He warned that riders should use studs carefully and wisely. After reading his fascinating insights, I wondered if that were possible. Or, really, whether the use of any shoe and stud combo was advisable for the health of the horse.

Because he went on to explain that the images5Z053VVFimpact stresses on barefoot hooves were less than those that are shod.

‘We are effectively changing the mechanical effect of the foot. The shoe to a certain point compromises the function of the foot in absorbing impact. Does this contribute to modern injuries that I now see as a vet? – it does.’

John, who is a veterinary delegate to the Federation Equestre Internationale, the world governing body for equestrian sport, should be listened to with ears wide open by every horse owner whether they ride barefoot or shod.

It was music to my ears because barefoot riders have been saying this for years.

But he said more: ‘If you were to trot up 50 horses here on a nice level surface and then take their shoes off and trot them up again, the vast majority would move with more freedom than if they were shod. So the mechanical effect of the shoe comes at a price. It’s a necessary price.’

Of course, this is the crux. That fatal word – necessary.

Well, not necessary for the horse obviously but riders can be competitive souls. They want to win rosettes; they want to scale the highest jumps. The vast majority think they can only do this with the ‘necessary’ crutch of the nailed-on metal shoe, more and more do so now with studs.

John’s audience would have been riders whose horses were shod. His aim was no doubt to increase the understanding of the downside of studs. Perhaps, even limit their use.

So I was surprised to read that he also advised that horses should have a period of rest from shoes which he said compromise the blood flow to the hoof. It was the traditional view many years ago. Hunters always had their rest time with shoes off and the hoof was seen to benefit. Most owners want to ride all year round and so that wisdom has been sidelined. But I am seeing it mentioned more and more by vets and farriers these days.

And yet the traditional equine world has  adopted a hostile attitude to barefoot by banning unshod horses from the show ring in some hunter classes accusing them of being a danger from slipping.

Then something occurred to me while I was reading the online article which reported this fascinating open discussion with a farrier at this year’s Forum. Vets, like John, rarely get to see a brilliant barefoot horse in action.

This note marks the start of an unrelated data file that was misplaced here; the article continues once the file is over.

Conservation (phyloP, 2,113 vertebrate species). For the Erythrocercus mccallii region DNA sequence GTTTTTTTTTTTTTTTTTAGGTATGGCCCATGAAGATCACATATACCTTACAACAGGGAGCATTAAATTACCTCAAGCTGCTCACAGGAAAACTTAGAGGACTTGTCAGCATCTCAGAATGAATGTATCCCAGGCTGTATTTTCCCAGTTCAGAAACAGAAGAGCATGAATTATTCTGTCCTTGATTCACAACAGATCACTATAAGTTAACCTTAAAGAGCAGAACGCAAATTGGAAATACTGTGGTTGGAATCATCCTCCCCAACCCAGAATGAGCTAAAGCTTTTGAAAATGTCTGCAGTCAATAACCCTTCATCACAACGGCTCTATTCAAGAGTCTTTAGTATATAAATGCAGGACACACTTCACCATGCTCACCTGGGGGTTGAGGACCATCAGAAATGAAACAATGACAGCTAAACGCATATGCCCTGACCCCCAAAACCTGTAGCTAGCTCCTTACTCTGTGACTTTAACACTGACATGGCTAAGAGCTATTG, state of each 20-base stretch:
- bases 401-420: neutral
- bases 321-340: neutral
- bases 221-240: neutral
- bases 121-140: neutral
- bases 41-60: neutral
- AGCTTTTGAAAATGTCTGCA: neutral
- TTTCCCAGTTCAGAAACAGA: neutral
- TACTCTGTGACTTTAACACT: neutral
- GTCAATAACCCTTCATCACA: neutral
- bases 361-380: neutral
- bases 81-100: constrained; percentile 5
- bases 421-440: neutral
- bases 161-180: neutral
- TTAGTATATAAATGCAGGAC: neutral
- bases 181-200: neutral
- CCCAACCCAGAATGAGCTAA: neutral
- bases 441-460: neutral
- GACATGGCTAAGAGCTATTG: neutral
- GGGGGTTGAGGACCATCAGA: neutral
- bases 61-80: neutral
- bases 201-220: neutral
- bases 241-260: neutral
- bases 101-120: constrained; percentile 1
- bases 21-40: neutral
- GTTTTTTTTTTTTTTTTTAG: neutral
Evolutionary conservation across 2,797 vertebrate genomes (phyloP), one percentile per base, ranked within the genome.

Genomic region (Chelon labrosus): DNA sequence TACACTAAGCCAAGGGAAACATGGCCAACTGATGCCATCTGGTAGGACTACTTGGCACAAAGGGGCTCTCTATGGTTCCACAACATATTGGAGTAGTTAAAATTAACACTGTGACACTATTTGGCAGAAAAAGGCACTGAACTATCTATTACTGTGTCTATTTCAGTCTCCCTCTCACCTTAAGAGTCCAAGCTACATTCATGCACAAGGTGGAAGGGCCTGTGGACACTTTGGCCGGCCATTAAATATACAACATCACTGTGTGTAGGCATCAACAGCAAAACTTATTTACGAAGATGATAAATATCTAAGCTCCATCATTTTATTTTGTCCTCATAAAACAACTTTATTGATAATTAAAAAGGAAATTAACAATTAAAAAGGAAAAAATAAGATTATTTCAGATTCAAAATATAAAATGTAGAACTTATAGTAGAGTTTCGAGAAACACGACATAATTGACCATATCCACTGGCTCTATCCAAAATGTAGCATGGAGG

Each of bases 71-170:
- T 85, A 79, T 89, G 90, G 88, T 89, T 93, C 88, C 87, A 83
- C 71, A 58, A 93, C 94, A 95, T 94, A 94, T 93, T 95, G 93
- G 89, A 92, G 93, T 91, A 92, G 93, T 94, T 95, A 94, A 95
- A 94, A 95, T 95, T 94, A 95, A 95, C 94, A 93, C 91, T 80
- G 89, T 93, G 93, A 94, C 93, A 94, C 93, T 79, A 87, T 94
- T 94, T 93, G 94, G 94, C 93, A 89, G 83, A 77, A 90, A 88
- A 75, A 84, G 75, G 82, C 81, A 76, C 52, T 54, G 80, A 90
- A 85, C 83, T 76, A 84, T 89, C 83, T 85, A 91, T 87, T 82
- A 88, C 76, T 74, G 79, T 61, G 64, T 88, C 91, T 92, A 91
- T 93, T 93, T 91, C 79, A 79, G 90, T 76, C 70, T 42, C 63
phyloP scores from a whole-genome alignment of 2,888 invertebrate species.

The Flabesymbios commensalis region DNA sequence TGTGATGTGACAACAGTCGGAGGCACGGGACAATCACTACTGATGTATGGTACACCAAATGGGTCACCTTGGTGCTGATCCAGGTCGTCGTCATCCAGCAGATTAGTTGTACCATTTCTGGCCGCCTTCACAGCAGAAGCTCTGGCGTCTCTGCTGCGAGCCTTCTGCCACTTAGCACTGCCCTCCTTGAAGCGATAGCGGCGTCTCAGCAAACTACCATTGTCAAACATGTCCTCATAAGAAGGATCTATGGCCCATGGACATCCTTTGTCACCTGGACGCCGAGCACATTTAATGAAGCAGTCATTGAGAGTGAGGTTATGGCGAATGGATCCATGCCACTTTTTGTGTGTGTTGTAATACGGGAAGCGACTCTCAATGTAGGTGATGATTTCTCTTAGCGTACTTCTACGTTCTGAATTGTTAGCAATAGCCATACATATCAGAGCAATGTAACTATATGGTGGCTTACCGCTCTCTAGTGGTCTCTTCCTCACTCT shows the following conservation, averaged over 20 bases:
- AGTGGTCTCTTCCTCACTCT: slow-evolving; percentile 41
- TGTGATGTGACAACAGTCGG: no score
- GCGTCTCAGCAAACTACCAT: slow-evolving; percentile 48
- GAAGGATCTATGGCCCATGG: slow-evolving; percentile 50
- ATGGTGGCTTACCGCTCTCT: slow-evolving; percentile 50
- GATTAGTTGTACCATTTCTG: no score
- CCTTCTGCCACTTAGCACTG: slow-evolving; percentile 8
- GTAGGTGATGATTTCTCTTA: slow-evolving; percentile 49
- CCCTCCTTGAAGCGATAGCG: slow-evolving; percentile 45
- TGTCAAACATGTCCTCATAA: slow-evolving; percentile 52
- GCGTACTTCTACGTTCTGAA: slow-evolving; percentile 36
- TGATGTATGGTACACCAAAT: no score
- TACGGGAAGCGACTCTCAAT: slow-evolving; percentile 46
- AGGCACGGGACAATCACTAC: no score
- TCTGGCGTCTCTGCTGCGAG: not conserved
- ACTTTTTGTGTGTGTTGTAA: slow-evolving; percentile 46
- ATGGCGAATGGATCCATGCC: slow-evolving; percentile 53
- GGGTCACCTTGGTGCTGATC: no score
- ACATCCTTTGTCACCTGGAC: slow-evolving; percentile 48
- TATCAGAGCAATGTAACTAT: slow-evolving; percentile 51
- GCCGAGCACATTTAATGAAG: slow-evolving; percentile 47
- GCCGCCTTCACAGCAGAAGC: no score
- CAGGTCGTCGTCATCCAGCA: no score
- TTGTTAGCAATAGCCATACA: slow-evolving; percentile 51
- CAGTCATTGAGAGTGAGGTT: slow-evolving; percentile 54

My own vet once confessed that my horses were the only ones on her books who were barefoot and roamed on a track system 24/7. She was amazed that by using our combined skills – her choice of antibiotics and acupuncture and my nagging to adhere to my horses’ lifestyle – we saved my daughter’s horse when she had an infected tendon sheath. Yes, the vet thought that our maximum-movement lifestyle had been an important part in Tao’s recovery.

Barefoot horses are making their mark in competitions, particular endurance riding. But the Italian, Luca Moneta, is the only top-level showjumper that I know who rides without shoes on his horses’ hinds. Simon Earle is the only race horse trainer in the UK known to favour barefoot. Interestingly, he confirms that his horses haven’t suffered a tendon injury since they got rid of shoes.

So, for John, and any other vet or rider who is clinging to the view that the shoe-and-stud combo are a necessary part of horse riding, I would like to introduce you to two very talented riders – Richard Greer and Georgie Harrison, who is also a barefoot trimmer.

Richard, a trainer, and his barefoot horse, Troy, have already made their mark in one of the most dangerous equine sports, team chasing. Here he is landing over an eye-wateringly, enRichard Greerormous hedge. Not a shoe or stud in sight.

Does he slip, Richard? I asked.

‘I’ve had horses in front of me lose their footing while we never missed a beat but it’s not infallible. Troy and I have come down on greasy ground, rain on hard ground can be testing but shoes and studs won’t save you either. It’s interesting looking over some of the shod horses with all their lumps and bumps and swellings!

‘Barefoot now fits in perfectly with my wider philosophy. When a horse comes in for training with shoes on I find there is something lacking in the fluidity of its paces, I even find the sound slightly offensive. In competition and training, I can run on harder ground without worrying about the impact. Many fractures occur in the race industry and it also happens in team chasing. I think being barefoot reduces the risk.’